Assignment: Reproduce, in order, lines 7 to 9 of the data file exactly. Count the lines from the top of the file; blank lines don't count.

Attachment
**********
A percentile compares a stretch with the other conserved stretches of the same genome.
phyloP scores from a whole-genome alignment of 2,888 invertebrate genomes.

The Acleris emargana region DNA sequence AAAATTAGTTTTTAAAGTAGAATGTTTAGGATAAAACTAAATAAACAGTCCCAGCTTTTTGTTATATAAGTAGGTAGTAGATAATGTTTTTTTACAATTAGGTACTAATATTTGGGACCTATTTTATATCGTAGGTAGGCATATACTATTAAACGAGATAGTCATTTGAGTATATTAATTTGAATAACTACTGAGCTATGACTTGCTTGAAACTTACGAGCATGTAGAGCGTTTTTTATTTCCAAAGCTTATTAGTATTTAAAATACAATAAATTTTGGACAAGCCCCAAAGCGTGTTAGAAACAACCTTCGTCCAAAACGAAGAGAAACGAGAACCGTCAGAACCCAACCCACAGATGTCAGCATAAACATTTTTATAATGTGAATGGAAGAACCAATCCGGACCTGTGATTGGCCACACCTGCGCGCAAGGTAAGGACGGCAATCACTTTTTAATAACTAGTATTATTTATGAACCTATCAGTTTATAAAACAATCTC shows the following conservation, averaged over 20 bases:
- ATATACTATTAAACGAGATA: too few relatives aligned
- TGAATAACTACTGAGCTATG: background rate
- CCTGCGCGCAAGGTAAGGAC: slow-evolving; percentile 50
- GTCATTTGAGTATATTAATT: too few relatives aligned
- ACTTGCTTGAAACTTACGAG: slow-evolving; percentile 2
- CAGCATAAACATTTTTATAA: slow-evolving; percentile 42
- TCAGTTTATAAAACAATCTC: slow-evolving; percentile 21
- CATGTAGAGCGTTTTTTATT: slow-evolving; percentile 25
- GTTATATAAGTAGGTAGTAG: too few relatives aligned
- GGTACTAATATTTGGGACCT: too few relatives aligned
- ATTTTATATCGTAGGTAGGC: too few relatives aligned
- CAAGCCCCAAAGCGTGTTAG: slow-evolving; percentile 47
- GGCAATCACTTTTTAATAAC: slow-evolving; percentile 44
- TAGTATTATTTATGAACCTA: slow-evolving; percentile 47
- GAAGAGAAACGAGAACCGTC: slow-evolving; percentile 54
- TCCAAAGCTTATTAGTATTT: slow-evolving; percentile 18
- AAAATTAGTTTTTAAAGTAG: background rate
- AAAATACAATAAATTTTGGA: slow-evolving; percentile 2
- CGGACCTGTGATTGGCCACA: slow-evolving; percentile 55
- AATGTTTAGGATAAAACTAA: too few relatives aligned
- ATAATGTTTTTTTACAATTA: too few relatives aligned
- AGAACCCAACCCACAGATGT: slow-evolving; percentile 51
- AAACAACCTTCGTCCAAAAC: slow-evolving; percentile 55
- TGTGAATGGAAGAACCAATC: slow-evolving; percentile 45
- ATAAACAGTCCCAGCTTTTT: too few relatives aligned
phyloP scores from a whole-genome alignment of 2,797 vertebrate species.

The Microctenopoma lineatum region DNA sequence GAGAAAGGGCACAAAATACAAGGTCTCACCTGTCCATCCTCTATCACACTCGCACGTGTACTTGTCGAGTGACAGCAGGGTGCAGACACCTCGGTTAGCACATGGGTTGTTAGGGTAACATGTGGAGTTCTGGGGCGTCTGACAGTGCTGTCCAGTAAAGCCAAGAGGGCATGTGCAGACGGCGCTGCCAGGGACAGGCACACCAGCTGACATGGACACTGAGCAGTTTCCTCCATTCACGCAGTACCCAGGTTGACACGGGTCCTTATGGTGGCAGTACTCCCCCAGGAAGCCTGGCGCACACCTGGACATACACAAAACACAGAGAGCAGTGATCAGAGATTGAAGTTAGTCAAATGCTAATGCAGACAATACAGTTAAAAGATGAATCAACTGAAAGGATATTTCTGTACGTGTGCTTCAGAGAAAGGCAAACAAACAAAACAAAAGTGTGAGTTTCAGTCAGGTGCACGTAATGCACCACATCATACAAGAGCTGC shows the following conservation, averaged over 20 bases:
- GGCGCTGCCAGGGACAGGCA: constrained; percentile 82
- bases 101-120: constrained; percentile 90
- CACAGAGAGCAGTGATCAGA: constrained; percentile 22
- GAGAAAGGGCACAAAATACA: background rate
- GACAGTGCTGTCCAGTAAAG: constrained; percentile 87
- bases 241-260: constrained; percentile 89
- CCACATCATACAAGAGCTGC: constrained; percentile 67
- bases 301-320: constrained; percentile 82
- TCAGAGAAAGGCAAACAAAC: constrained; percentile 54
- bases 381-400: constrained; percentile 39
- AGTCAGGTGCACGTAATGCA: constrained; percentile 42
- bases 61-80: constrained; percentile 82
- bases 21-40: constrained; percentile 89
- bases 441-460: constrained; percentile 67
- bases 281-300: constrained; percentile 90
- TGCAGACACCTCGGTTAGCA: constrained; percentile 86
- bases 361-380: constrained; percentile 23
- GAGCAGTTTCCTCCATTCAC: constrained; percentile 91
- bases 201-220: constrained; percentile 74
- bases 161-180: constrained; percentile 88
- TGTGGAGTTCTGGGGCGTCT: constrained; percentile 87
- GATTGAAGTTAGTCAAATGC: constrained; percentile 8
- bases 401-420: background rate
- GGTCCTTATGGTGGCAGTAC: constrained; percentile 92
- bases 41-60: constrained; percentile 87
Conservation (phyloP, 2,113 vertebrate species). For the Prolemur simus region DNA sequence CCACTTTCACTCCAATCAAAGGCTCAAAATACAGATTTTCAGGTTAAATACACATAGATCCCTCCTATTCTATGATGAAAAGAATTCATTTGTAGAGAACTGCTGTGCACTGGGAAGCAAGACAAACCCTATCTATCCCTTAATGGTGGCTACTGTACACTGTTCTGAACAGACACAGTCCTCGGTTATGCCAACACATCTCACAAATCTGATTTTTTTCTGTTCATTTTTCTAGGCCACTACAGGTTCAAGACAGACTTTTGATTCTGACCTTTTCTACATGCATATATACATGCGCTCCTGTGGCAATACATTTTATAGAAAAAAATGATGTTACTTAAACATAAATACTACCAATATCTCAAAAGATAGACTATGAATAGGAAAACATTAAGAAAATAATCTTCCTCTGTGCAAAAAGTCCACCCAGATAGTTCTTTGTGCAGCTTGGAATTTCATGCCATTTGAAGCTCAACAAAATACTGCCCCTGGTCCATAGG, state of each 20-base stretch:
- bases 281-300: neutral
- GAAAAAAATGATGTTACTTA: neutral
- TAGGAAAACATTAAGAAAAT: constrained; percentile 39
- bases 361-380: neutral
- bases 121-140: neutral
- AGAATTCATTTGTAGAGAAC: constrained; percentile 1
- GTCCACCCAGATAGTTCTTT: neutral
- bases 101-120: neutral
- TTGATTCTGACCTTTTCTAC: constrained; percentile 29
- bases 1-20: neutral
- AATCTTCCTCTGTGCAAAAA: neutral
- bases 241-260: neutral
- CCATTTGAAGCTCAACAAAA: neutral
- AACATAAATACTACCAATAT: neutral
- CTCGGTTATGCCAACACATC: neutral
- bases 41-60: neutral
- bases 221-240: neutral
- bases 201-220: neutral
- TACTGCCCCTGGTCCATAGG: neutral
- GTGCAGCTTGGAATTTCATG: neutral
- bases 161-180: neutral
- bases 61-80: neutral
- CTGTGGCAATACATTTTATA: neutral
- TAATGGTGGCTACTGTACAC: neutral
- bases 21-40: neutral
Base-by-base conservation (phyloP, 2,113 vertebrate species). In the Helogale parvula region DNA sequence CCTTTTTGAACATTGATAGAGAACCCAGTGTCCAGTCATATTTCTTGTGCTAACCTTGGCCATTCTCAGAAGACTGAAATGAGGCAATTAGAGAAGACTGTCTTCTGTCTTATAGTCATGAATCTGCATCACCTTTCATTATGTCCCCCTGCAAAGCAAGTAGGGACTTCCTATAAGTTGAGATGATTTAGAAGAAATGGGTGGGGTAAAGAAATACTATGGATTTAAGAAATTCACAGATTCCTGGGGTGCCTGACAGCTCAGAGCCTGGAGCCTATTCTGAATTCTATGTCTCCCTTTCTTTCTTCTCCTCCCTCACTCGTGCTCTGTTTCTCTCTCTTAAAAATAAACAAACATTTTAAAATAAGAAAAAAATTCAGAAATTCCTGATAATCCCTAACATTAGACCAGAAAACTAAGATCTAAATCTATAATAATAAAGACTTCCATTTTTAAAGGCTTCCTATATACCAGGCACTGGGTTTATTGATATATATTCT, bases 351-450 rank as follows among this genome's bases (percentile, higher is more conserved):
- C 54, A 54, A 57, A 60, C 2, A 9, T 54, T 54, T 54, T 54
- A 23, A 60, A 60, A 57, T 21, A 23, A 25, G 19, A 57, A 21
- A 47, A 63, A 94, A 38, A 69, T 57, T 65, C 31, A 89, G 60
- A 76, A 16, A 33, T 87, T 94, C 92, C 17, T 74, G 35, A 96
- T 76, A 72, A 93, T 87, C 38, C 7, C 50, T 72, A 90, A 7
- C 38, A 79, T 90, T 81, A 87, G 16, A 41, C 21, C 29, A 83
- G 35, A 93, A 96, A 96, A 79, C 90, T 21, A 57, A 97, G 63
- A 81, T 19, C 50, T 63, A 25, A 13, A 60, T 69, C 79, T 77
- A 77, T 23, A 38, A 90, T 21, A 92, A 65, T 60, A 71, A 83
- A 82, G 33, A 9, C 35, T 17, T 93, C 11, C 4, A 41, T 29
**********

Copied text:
- GTCATTTGAGTATATTAATT: too few relatives aligned
- ACTTGCTTGAAACTTACGAG: slow-evolving; percentile 2
- CAGCATAAACATTTTTATAA: slow-evolving; percentile 42